Producing Radio Ads to Promote Your Business

In 30 or 60 seconds, a good radio ad grabs attention, involves a listener, sounds believable, creates a mental picture, spins a story, calls for action, and manages to keep the product on center stage and the customer in the spotlight — all without sounding pushy, screamy, obnoxious, or boring.

Done perfectly, a radio ad is a one-on-one conversation with a single target prospect, written and produced so well that the prospect hears the introduction and says, in essence, "Ssshhh, be quiet, you guys, I need to hear this. It's talking to me."

Writing to be heard

Great writers tell you to write out loud when you create radio ads. Here's how:

  • Use straightforward language that is written exactly how people talk.
  • Write to the pace people talk, not to the pace at which they read.
  • Include pauses. People need time to think, and the announcer needs time to breathe.
  • Cut extra verbiage. You wouldn't say indeed, thus, moreover, or therefore if you were explaining something exciting to a friend, so don't do it in your radio script, either.
  • Rewrite elaborately constructed sentences. Don't expect listeners to track through phrases linked together with who, which, and whereas. Instead of The new fashions, which just came off the Paris runways where they made international news, are due to arrive in Chicago tomorrow at noon try The newest Paris runway fashions arrive in Chicago tomorrow at noon. You're invited to a premiere of the world's leading looks.
  • Tell listeners what to do next. Prepare them to take down your phone number (Have a pencil handy?), or at least repeat your number for them. Most important, help them remember your name so they can find you in the phone book or online. (Warning: Don't waste radio time telling people to look us up in the Yellow Pages, especially if your competitors overshadow your presence there.)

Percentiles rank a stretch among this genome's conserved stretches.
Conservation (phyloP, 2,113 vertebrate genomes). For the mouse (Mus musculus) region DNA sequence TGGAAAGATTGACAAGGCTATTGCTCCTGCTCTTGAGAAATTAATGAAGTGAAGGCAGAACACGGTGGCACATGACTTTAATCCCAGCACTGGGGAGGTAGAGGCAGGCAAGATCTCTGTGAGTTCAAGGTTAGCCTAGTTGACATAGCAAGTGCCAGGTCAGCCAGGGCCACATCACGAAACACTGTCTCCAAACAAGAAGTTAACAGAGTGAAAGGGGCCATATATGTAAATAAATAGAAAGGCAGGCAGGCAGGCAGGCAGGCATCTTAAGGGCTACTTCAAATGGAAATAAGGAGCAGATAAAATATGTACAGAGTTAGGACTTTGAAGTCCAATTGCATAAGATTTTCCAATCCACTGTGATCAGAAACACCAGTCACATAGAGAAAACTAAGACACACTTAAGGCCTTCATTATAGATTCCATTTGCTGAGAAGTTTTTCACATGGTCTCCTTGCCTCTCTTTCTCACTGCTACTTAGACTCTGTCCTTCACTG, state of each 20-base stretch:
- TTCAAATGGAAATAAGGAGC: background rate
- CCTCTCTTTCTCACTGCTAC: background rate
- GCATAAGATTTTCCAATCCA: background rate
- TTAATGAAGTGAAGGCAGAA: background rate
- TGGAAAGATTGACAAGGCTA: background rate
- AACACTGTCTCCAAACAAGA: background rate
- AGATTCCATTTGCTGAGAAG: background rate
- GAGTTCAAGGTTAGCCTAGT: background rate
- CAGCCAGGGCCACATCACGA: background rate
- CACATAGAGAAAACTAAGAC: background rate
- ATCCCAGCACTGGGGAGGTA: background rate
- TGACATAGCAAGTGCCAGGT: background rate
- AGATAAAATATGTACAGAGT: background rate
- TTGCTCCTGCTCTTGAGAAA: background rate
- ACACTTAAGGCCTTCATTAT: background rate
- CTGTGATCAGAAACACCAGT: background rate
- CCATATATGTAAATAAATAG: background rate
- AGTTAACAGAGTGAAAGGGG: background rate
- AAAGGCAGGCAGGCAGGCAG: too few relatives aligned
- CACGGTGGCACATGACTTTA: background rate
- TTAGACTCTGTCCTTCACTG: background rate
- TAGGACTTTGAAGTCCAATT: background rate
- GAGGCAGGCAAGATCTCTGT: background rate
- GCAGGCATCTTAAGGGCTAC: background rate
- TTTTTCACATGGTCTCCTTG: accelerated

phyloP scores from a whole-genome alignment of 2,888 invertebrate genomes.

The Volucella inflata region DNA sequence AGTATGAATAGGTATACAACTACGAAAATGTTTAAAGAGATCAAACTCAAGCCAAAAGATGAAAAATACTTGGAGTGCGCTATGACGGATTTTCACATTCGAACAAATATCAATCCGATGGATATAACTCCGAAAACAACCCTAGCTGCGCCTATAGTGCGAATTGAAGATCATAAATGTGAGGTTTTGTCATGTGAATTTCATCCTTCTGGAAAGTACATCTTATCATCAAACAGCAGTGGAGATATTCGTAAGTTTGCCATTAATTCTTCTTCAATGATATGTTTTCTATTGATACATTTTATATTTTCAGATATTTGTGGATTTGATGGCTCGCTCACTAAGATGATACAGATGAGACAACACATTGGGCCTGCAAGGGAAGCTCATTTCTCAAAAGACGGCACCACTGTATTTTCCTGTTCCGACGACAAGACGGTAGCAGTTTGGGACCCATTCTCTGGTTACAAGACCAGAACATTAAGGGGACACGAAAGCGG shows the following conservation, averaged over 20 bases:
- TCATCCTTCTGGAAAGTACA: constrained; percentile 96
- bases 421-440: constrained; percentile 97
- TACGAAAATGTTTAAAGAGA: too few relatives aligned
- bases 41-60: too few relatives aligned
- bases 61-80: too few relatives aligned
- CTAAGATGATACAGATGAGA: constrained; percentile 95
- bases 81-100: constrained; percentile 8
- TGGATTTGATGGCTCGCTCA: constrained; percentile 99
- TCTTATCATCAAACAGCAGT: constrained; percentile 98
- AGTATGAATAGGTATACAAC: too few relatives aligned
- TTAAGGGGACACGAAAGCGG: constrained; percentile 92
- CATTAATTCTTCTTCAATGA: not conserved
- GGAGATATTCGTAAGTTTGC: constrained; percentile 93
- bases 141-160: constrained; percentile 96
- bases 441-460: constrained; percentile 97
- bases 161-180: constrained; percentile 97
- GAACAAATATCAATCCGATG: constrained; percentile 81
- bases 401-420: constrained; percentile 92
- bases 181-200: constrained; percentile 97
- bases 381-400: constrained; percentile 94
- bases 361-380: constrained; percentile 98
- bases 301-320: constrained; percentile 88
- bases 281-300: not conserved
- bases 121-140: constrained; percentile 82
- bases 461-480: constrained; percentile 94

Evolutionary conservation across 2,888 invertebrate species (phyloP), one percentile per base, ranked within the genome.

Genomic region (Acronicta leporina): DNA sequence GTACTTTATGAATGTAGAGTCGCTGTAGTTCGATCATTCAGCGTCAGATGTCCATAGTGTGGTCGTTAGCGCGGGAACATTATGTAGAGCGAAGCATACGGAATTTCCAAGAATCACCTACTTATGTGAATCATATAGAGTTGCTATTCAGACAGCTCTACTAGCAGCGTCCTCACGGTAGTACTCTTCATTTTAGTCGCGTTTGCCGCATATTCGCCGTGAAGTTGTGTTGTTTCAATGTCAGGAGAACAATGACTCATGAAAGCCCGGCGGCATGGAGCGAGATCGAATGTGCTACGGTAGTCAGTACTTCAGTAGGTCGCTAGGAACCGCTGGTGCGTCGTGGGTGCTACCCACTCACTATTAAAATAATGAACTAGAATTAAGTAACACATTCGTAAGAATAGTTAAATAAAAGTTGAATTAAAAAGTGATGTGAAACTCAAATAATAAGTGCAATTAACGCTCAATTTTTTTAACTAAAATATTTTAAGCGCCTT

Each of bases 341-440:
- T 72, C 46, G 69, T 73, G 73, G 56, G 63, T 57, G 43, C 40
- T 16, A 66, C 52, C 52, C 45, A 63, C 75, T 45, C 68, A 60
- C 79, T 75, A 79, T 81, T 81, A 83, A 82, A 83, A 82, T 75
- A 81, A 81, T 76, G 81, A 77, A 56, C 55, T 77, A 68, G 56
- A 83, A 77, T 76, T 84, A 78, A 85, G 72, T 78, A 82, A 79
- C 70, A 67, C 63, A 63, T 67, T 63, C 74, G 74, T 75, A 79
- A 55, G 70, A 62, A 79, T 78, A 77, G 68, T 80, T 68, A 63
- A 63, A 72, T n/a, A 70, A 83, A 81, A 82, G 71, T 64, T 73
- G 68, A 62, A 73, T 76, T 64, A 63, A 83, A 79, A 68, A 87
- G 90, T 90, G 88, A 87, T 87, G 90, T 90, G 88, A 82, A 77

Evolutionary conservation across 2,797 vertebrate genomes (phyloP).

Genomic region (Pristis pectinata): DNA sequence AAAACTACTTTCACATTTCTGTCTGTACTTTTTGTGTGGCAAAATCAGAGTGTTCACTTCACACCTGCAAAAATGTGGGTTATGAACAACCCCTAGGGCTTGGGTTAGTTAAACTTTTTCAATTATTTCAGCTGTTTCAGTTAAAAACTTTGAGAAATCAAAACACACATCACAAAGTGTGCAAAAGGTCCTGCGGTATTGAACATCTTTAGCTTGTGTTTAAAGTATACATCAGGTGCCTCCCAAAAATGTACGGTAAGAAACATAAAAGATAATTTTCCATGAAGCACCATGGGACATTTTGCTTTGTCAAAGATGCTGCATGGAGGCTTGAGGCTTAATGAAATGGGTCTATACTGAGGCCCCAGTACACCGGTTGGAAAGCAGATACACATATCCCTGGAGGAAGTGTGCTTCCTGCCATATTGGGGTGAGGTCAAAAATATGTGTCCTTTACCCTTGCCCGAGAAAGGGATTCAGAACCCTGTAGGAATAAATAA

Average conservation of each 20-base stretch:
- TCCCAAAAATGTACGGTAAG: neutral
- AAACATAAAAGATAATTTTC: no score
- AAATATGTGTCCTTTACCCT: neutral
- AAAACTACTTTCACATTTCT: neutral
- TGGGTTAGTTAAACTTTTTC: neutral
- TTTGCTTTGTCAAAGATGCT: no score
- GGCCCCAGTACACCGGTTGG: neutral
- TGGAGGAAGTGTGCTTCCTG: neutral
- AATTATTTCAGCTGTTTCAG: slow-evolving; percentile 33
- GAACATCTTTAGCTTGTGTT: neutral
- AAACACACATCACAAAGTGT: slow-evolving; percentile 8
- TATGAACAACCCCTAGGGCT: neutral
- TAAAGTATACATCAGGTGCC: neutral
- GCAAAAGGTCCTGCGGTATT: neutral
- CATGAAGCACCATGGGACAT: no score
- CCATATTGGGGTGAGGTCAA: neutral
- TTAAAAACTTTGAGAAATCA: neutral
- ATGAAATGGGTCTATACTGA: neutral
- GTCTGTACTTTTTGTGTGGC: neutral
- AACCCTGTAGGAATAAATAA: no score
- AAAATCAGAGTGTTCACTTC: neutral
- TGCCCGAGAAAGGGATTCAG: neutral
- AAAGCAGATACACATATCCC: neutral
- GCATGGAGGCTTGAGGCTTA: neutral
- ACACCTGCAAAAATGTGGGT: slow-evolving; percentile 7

Radio do's and don'ts

Use the following checklist of ideas to employ and landmines to avoid:

  • Do stick with a single theme in each ad.
  • Do make a simple offer that calls for immediate action.
  • Do generate leads by making no-risk offers for free estimates, free brochures, or free information.
  • Do limit a 30-second ad to 60 or 70 words unless it includes an intentionally rapid-fire conversation.
  • Do use radio as a complement to other advertising: Look for our coupon in Friday's paper.
  • Do say your name three times.
  • Do match your ad to the format of the stations you air it on. If you advertise on a country western station, you'll hardly want an ad with new-age music in the background.
  • Don't expect the ad to make the sale; use it to make the contact.
  • Don't advertise products with a bunch of disclaimers.
  • Don't fast-talk the prospect.
  • Don't use incomprehensible jingles.
  • Don't use weak attempts at humor.
  • Don't talk to yourself. We've been in business 25 years. . . . We're excited over our new inventory. . . . We're open until 10 p.m. Instead, turn every statement into a consumer benefit (Shop 'til 10 nightly!) if you want to hold listener attention — and you do!
  • Add a Comment
  • Print
  • Share
blog comments powered by Disqus
Advertisement

Inside Dummies.com

Dummies.com Sweepstakes

Win $500. Easy.